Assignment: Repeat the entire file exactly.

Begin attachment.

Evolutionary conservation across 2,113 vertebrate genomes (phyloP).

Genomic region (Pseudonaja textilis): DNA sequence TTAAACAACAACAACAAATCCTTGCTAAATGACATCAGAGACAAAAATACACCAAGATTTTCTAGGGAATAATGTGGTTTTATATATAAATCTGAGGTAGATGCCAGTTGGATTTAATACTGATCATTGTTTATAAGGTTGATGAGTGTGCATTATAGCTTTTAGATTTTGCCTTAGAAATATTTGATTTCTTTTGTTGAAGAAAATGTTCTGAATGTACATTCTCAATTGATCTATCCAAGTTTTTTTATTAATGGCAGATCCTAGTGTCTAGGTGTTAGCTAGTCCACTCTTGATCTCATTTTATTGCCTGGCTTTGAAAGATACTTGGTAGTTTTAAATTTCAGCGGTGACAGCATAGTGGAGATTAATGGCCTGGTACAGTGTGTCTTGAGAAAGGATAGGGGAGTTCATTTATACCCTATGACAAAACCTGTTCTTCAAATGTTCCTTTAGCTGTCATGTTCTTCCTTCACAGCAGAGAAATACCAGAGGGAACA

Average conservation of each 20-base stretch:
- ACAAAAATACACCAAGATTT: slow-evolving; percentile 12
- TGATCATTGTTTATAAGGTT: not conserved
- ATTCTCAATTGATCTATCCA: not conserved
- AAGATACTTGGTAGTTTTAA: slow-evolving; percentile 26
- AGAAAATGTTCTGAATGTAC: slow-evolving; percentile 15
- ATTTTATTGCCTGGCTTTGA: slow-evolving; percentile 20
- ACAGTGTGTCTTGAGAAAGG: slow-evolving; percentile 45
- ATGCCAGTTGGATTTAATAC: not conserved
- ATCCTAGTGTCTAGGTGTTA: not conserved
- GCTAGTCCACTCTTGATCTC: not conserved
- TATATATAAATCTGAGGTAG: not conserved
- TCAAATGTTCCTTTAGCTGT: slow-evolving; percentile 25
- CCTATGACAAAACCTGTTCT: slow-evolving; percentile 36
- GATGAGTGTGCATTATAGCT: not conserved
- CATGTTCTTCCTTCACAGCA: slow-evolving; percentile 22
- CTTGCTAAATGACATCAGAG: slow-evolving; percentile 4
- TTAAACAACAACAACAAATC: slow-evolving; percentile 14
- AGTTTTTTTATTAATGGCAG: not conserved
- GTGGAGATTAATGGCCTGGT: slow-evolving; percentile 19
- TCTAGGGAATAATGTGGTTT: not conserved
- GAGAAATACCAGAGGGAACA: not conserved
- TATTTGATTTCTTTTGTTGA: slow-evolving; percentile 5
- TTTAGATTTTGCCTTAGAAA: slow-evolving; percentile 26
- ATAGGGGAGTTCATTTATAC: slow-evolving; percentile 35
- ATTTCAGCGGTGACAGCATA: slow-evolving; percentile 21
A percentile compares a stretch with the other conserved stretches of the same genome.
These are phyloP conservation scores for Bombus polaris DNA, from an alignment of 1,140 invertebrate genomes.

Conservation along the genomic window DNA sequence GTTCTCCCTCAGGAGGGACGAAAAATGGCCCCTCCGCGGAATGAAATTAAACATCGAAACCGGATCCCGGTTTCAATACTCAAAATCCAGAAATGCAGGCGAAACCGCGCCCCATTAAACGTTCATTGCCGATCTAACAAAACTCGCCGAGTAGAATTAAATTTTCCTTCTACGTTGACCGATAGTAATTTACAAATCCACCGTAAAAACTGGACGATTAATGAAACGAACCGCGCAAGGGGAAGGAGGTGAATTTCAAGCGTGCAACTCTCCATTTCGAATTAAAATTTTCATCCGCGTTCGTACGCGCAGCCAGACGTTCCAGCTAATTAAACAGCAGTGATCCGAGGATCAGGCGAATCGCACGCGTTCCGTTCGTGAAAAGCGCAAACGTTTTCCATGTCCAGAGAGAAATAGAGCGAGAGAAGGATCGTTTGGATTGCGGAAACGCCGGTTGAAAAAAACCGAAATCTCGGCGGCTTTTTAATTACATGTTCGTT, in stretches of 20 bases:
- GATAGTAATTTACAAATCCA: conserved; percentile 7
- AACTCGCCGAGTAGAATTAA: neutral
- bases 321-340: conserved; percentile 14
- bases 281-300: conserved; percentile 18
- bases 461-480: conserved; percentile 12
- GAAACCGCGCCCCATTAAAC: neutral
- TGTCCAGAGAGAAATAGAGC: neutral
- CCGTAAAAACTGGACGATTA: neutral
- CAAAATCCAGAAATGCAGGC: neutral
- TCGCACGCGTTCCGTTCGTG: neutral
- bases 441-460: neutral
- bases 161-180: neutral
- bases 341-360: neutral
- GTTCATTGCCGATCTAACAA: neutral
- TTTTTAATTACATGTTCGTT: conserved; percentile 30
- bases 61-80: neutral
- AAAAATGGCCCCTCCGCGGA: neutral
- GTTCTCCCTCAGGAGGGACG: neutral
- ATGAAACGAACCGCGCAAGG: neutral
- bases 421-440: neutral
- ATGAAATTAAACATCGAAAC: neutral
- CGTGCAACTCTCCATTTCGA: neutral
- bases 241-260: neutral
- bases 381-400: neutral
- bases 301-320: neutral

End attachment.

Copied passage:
Evolutionary conservation across 2,113 vertebrate genomes (phyloP).

Genomic region (Pseudonaja textilis): DNA sequence TTAAACAACAACAACAAATCCTTGCTAAATGACATCAGAGACAAAAATACACCAAGATTTTCTAGGGAATAATGTGGTTTTATATATAAATCTGAGGTAGATGCCAGTTGGATTTAATACTGATCATTGTTTATAAGGTTGATGAGTGTGCATTATAGCTTTTAGATTTTGCCTTAGAAATATTTGATTTCTTTTGTTGAAGAAAATGTTCTGAATGTACATTCTCAATTGATCTATCCAAGTTTTTTTATTAATGGCAGATCCTAGTGTCTAGGTGTTAGCTAGTCCACTCTTGATCTCATTTTATTGCCTGGCTTTGAAAGATACTTGGTAGTTTTAAATTTCAGCGGTGACAGCATAGTGGAGATTAATGGCCTGGTACAGTGTGTCTTGAGAAAGGATAGGGGAGTTCATTTATACCCTATGACAAAACCTGTTCTTCAAATGTTCCTTTAGCTGTCATGTTCTTCCTTCACAGCAGAGAAATACCAGAGGGAACA

Average conservation of each 20-base stretch:
- ACAAAAATACACCAAGATTT: slow-evolving; percentile 12
- TGATCATTGTTTATAAGGTT: not conserved
- ATTCTCAATTGATCTATCCA: not conserved
- AAGATACTTGGTAGTTTTAA: slow-evolving; percentile 26
- AGAAAATGTTCTGAATGTAC: slow-evolving; percentile 15
- ATTTTATTGCCTGGCTTTGA: slow-evolving; percentile 20
- ACAGTGTGTCTTGAGAAAGG: slow-evolving; percentile 45
- ATGCCAGTTGGATTTAATAC: not conserved
- ATCCTAGTGTCTAGGTGTTA: not conserved
- GCTAGTCCACTCTTGATCTC: not conserved
- TATATATAAATCTGAGGTAG: not conserved
- TCAAATGTTCCTTTAGCTGT: slow-evolving; percentile 25
- CCTATGACAAAACCTGTTCT: slow-evolving; percentile 36
- GATGAGTGTGCATTATAGCT: not conserved
- CATGTTCTTCCTTCACAGCA: slow-evolving; percentile 22
- CTTGCTAAATGACATCAGAG: slow-evolving; percentile 4
- TTAAACAACAACAACAAATC: slow-evolving; percentile 14
- AGTTTTTTTATTAATGGCAG: not conserved
- GTGGAGATTAATGGCCTGGT: slow-evolving; percentile 19
- TCTAGGGAATAATGTGGTTT: not conserved
- GAGAAATACCAGAGGGAACA: not conserved
- TATTTGATTTCTTTTGTTGA: slow-evolving; percentile 5
- TTTAGATTTTGCCTTAGAAA: slow-evolving; percentile 26
- ATAGGGGAGTTCATTTATAC: slow-evolving; percentile 35
- ATTTCAGCGGTGACAGCATA: slow-evolving; percentile 21
A percentile compares a stretch with the other conserved stretches of the same genome.
These are phyloP conservation scores for Bombus polaris DNA, from an alignment of 1,140 invertebrate genomes.

Conservation along the genomic window DNA sequence GTTCTCCCTCAGGAGGGACGAAAAATGGCCCCTCCGCGGAATGAAATTAAACATCGAAACCGGATCCCGGTTTCAATACTCAAAATCCAGAAATGCAGGCGAAACCGCGCCCCATTAAACGTTCATTGCCGATCTAACAAAACTCGCCGAGTAGAATTAAATTTTCCTTCTACGTTGACCGATAGTAATTTACAAATCCACCGTAAAAACTGGACGATTAATGAAACGAACCGCGCAAGGGGAAGGAGGTGAATTTCAAGCGTGCAACTCTCCATTTCGAATTAAAATTTTCATCCGCGTTCGTACGCGCAGCCAGACGTTCCAGCTAATTAAACAGCAGTGATCCGAGGATCAGGCGAATCGCACGCGTTCCGTTCGTGAAAAGCGCAAACGTTTTCCATGTCCAGAGAGAAATAGAGCGAGAGAAGGATCGTTTGGATTGCGGAAACGCCGGTTGAAAAAAACCGAAATCTCGGCGGCTTTTTAATTACATGTTCGTT, in stretches of 20 bases:
- GATAGTAATTTACAAATCCA: conserved; percentile 7
- AACTCGCCGAGTAGAATTAA: neutral
- bases 321-340: conserved; percentile 14
- bases 281-300: conserved; percentile 18
- bases 461-480: conserved; percentile 12
- GAAACCGCGCCCCATTAAAC: neutral
- TGTCCAGAGAGAAATAGAGC: neutral
- CCGTAAAAACTGGACGATTA: neutral
- CAAAATCCAGAAATGCAGGC: neutral
- TCGCACGCGTTCCGTTCGTG: neutral
- bases 441-460: neutral
- bases 161-180: neutral
- bases 341-360: neutral
- GTTCATTGCCGATCTAACAA: neutral
- TTTTTAATTACATGTTCGTT: conserved; percentile 30
- bases 61-80: neutral
- AAAAATGGCCCCTCCGCGGA: neutral
- GTTCTCCCTCAGGAGGGACG: neutral
- ATGAAACGAACCGCGCAAGG: neutral
- bases 421-440: neutral
- ATGAAATTAAACATCGAAAC: neutral
- CGTGCAACTCTCCATTTCGA: neutral
- bases 241-260: neutral
- bases 381-400: neutral
- bases 301-320: neutral